ORIGINAL: Bruce Johnson
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With rookies having now been at training camp for nearly two weeks, we’re starting to get a stronger impression of who could make an impact for the Minnesota Vikings in 2018.
Looking back, you might be surprised to find some decent opinions in previous years’ attempts at ranking the rookies.
In 2015, yours truly ranked Stefon Diggs No. 1 and Danielle Hunter No. 2 out of 10 rookies. Trae Waynes was fourth and Eric Kendricks was fifth. Only MyCole Pruitt at No. 3 turned out to be a whiff.
The 2016 class was generally nondescript, yet Laquon Treadwell and Mackensie Alexander still earned placings in the lower half of the rankings. Having David Morgan at No. 1 might seem laughable, but it’s hard to find another draft pick from that class who’s done their job more consistently. Was Jayron Kearse at No. 2 a little high in retrospect? Yes. But don’t forget he won Mr. Mankato that summer.
A reminder: These rankings are based more so upon performance compared to expectations. For example, a first-round pick might be a better player than a seventh-round pick, but if the seventh-round pick is moving up the depth chart and the first-rounder is plunging down, then the player on the rise gets the higher ranking.
Surprisingly, this year’s rankings actually correlate with draft position quite closely. Here they are:
8. DE Ade Aruna (sixth round)
When the Vikings drafted this Nigerian born pass rusher out of Tulane, they knew they were getting a project. Having only started playing football in high school, Aruna is raw. While he contains many of the physical tools the Vikings are looking for, he’s got a lot of refining to do. At age 24, his upside is lower than an edge rusher like Danielle Hunter, who was taken at age 20. Aruna may be destined for the practice squad.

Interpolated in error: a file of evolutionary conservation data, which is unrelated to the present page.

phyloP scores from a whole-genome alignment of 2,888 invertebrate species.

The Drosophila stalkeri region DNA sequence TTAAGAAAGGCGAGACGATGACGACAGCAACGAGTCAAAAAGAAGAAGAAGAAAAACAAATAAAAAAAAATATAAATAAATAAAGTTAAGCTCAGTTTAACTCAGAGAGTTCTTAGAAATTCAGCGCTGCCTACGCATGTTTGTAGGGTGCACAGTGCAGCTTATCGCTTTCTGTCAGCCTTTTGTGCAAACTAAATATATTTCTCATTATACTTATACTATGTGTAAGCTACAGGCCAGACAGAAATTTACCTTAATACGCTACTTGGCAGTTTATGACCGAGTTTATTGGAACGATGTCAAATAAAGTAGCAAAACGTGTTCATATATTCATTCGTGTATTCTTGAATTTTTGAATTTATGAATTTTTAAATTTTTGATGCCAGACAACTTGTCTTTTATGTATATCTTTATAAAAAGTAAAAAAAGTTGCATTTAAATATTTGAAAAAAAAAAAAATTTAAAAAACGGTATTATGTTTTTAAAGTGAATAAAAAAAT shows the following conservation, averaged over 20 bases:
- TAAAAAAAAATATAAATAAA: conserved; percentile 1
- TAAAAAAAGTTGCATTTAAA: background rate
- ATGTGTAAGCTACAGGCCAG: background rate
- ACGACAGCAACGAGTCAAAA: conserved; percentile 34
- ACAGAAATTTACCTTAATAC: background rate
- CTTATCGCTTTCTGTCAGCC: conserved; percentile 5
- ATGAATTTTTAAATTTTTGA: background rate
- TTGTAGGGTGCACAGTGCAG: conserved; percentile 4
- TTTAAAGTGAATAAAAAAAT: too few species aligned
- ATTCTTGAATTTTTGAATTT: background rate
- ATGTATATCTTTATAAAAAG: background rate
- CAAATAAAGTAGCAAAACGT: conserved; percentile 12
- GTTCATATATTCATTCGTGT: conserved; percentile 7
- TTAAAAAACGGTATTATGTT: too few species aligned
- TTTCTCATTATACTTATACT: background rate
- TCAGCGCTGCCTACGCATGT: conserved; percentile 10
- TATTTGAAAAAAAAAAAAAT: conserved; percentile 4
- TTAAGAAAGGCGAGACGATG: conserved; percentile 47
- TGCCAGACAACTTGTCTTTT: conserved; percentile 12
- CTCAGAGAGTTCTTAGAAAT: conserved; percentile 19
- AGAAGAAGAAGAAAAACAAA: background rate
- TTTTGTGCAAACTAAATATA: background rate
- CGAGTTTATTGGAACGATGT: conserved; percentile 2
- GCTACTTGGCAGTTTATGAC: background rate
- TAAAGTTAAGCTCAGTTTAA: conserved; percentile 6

7. G Colby Gossett (sixth round)
While Gossett may see more meaningful reps because of Minnesota’s injuries on the interior line, he has yet to be trusted above Danny Isidora to get a shot at first-team guard, even during a time of year when the team likes to experiment with new rotations. Plus, head coach Mike Zimmer told reporters that Isidora struggled during his first week.
Gossett may fall into a roster spot if someone above him begins the season on the PUP, but he’s yet to flash in camp and has struggled in 1-on-1 drills.
6. LB Devante Downs (seventh round)
Downs has been full go during training camp after missing most spring activities as he recovered from his knee injury as a college senior. That could keep him in the running for a roster spot, though he’s third on the team’s middle linebacker depth chart and has only gotten sparing looks with the second-team base. Linebackers are difficult to evaluate in training camp, but Downs hasn’t popped as much as veterans Antwione Williams and Reshard Cliett. He’ll need strong preseason performances to earn favor.
5. TE Tyler Conklin (fifth round)
The Central Michigan tight end has not generated the type of hype that last year’s rookie tight end Bucky Hodges did, but he may have a more defined niche in the NFL.